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What’s New in Vue 3

What’s New in Vue 3 Vue 3 was officially released on September 18, 2020. While it has some great new features, it’s also completely backward-compatible with Vue 2. The additional features are just that — additional and designed to improve the quality of a developer's life and give us new and varied ways of creating our frontends.

New Features in Vue 3

  1. Composition API
  2. Full TypeScript support
  3. Portals
  4. Fragments
  5. Suspense
  6. Global Mounting/Configuration API change
  7. Multiple v-models
  8. Custom Directive API

If you aren't quite ready to upgrade to Vue 3, some of the new Vue 3 features are available as plugins for Vue 2, and I will mention these when we get there. In Vue 3, these features are built-in, which gives developers a better instant experience with Vue (those that have worked with Vue understand the little issues we deal with).

Vue is not “just another framework.” Vue is designed as an interface framework for web applications, to help you create the “view” for your application. It can be used with React and Angular, which are monolithic frameworks, to supply the UI while behind the scenes you have Angular and React doing the rest of the work.

The Composition API

The Composition API is an alternative to the current Vue Options API. It’s designed to have Typescript support in mind, as well as code reuse, maintainability, and the amalgamation of functionality by logical concern.

How does this compare to the Options API? Using the Options API in a simple component can get very messy very quickly as you have data, methods, props, components, computed values, and more. Each section could contain multiple sections of functionality — and now they are spread between the different sections of your code.

What could that look like in a data grid style component? The example below only shows the options and a list of what can — and probably would — be found in each section. If you were to write this component in full, that would be a large chunk of code.

export default {
  data () {
    return {
      //Properties for data
      //Properties for filtering
      //Properties for sorting
      //Properties for paging
  methods: {      
    //Methods for data
    //Methods for filtering
    //Methods for sorting
    //Methods for paging
  computed: {
    //Values for data
    //Values for filtering
    //Values for sorting
    //Values for paging

As you can see, functionality for each logical segment is split between the separate options of the Options API.

The Composition API makes this more maintainable and readable. It introduces the setup method, which works as follows in a sample script section where we're doubling a number.

import { ref } from "@vue/composition-api"
export default {
  setup () {
    const theNumber = ref(1)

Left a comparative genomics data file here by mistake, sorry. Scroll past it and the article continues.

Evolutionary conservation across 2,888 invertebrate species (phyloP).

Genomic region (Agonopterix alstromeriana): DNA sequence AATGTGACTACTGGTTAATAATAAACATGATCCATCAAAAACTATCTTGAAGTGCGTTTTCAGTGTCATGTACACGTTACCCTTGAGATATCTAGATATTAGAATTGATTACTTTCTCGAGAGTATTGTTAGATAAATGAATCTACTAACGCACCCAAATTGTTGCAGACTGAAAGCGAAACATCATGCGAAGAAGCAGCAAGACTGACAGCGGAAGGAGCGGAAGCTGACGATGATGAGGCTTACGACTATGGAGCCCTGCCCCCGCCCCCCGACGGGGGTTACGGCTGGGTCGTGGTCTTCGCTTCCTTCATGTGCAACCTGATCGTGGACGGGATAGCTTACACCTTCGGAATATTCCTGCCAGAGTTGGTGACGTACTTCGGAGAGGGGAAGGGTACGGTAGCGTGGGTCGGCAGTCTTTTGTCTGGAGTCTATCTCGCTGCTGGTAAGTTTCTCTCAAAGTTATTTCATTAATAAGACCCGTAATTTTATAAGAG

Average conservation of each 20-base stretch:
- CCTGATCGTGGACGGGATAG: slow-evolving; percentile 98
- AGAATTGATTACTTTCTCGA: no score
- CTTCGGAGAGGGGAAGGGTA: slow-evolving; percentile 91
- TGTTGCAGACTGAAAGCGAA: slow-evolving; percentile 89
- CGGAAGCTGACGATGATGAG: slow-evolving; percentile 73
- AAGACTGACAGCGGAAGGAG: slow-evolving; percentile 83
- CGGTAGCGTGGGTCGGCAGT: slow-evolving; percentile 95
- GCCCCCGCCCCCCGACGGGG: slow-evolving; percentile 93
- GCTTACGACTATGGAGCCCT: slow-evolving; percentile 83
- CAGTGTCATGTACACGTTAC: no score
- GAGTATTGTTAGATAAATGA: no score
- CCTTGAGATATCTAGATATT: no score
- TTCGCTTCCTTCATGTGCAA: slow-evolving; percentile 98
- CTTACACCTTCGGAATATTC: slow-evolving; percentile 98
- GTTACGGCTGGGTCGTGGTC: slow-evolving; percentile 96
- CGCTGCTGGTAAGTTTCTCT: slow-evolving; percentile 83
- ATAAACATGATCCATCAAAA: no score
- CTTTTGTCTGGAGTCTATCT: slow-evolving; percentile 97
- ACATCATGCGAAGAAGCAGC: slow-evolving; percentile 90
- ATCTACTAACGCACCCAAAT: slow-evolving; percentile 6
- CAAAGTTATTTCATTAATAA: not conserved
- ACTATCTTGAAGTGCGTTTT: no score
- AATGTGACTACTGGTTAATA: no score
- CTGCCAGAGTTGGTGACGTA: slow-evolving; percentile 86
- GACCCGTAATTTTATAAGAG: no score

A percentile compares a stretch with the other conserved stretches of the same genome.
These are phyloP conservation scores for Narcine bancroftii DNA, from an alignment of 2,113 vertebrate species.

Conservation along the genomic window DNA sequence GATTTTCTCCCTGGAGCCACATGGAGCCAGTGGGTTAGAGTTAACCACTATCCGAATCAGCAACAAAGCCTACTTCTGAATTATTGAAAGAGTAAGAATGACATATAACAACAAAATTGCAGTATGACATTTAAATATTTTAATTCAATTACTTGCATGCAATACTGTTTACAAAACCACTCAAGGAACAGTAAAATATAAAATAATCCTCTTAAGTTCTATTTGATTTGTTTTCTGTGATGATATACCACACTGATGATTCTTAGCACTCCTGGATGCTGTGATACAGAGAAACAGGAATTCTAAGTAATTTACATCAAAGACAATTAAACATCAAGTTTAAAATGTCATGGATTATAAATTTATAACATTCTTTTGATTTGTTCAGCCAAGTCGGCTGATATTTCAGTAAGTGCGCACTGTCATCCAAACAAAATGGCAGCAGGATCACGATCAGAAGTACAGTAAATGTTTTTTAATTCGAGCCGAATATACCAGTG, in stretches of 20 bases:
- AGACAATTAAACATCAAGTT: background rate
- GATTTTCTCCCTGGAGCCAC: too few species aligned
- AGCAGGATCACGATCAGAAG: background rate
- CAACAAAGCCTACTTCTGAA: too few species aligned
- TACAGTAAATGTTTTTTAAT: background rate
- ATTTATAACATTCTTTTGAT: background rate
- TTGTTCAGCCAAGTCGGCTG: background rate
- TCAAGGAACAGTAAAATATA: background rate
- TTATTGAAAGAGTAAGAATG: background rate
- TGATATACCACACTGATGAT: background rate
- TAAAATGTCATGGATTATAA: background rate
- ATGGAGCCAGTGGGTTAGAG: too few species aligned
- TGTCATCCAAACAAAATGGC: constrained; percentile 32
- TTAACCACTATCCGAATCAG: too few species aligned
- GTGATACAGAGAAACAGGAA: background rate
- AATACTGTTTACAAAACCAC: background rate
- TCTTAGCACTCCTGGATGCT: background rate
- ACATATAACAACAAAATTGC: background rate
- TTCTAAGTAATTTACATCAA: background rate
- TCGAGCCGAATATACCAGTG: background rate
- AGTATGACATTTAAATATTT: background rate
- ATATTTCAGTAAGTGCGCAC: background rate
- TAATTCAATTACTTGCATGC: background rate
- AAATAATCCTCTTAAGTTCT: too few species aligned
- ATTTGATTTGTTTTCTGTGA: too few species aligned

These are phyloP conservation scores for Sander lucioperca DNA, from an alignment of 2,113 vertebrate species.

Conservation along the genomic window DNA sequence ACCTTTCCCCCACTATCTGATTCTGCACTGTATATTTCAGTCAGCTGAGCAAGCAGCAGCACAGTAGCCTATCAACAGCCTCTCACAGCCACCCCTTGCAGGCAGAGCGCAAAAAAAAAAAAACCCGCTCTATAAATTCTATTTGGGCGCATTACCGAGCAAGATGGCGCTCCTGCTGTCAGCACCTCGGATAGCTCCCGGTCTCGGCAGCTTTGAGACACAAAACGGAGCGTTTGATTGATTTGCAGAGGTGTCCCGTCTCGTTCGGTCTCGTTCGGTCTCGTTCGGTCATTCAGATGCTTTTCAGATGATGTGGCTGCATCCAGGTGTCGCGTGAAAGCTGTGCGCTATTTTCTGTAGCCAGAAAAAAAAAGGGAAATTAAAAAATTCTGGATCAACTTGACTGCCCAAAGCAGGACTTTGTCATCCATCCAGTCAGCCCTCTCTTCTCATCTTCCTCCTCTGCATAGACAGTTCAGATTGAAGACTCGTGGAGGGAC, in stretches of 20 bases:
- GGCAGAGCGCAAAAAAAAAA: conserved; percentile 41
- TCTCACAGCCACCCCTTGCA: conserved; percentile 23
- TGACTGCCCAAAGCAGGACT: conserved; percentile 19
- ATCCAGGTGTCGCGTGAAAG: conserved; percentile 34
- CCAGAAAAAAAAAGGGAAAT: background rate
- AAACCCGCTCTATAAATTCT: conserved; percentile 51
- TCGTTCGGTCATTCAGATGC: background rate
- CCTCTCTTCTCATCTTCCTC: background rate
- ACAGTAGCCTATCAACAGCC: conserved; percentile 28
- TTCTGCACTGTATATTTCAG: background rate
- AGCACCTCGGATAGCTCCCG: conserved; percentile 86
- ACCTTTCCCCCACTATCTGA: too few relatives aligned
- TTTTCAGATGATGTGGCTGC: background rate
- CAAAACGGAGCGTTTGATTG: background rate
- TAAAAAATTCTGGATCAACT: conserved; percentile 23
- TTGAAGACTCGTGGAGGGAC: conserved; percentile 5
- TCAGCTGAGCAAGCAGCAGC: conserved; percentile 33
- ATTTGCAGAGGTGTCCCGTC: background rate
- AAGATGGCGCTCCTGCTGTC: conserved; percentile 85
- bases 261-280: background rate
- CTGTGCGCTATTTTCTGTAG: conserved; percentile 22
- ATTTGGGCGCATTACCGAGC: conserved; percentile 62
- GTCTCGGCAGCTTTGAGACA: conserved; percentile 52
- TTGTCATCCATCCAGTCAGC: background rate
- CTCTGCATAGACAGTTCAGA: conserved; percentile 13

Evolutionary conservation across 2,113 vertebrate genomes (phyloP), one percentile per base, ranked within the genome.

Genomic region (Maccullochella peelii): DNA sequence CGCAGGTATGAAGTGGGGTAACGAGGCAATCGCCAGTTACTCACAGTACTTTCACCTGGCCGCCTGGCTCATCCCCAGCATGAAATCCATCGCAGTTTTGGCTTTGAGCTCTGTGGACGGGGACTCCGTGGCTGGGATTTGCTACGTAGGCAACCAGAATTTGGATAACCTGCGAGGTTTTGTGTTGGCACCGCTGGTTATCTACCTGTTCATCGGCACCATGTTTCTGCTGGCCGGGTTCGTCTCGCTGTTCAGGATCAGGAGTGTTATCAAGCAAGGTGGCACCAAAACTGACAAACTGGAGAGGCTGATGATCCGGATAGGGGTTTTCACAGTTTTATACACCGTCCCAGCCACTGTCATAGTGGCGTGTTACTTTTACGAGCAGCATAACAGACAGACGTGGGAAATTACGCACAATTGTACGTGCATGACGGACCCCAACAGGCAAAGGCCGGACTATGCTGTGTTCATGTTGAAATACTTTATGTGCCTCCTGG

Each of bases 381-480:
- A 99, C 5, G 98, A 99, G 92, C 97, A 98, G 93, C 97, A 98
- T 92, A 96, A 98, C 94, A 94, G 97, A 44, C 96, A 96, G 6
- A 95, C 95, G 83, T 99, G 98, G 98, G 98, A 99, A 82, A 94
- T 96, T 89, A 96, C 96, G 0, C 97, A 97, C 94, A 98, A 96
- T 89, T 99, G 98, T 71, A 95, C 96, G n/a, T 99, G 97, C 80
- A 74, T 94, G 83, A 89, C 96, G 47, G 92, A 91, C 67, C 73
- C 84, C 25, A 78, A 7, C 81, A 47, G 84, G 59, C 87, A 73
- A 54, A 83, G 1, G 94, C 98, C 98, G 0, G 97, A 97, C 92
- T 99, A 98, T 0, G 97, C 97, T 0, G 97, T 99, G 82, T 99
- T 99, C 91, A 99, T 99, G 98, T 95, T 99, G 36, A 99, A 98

function doubleTheNumber () {
      theNumber.value = parseInt(theNumber.value) * 2
    return {

Does this mean you're going to end up with one huge setup method on all of your components? No, it doesn’t. You can use composition functions elsewhere (in other files) so as not to bloat your setup method. This has the distinct advantage of code separation and reuse. The composition function can be used in any number of components.

Joel Parks covers Getting Started with the Vue 3 Component API in another article.

Full TypeScript Support

Vue 3 comes with full TypeScript support. Vue 2 was able to accommodate TypeScript — you could shoehorn it into your Vue 2 application. It wasn’t the best arrangement, and in a lot of cases looked hacked together.

Vue 3 is written in TypeScript with auto-generated type definitions and the API that is the same in both TypeScript and JavaScript.


Portals are a concept from React. A Portal does what it says on the tin: it’s responsible for rendering something in a place different from where it’s declared. In the Vue 3 case, a Portal allows you to render a component, or part of a component, in a different place in the DOM tree.

Portals are handy for everything: modals, notifications, pop-ups, and so on. You want all of those items to appear above everything else, outside the main elements that constitute the page body. With Portals, you don’t need to have messy CSS, z-indexing that doesn’t make sense, or elements appearing in other random places on the page.

Portals are available in Vue 2 via third-party plugins — portal-vue is one example.

To use a Portal in your application, you will need a tag with an Id. An example would be to have a <div> with the Id of a modal just before the end of your HTML body.

<!DOCTYPE html>
<html lang="en">
      <strong>We're sorry but this app doesn't work properly without JavaScript enabled. Please enable it to continue.</strong>
    <div id="app"></div>
    <div id="modal"></div>
    <!-- built files will be auto injected -->

Next, whenever you want to teleport a component, or part of a component, into the “modal,” you use the Portal syntax.

  <Portal target="#modal">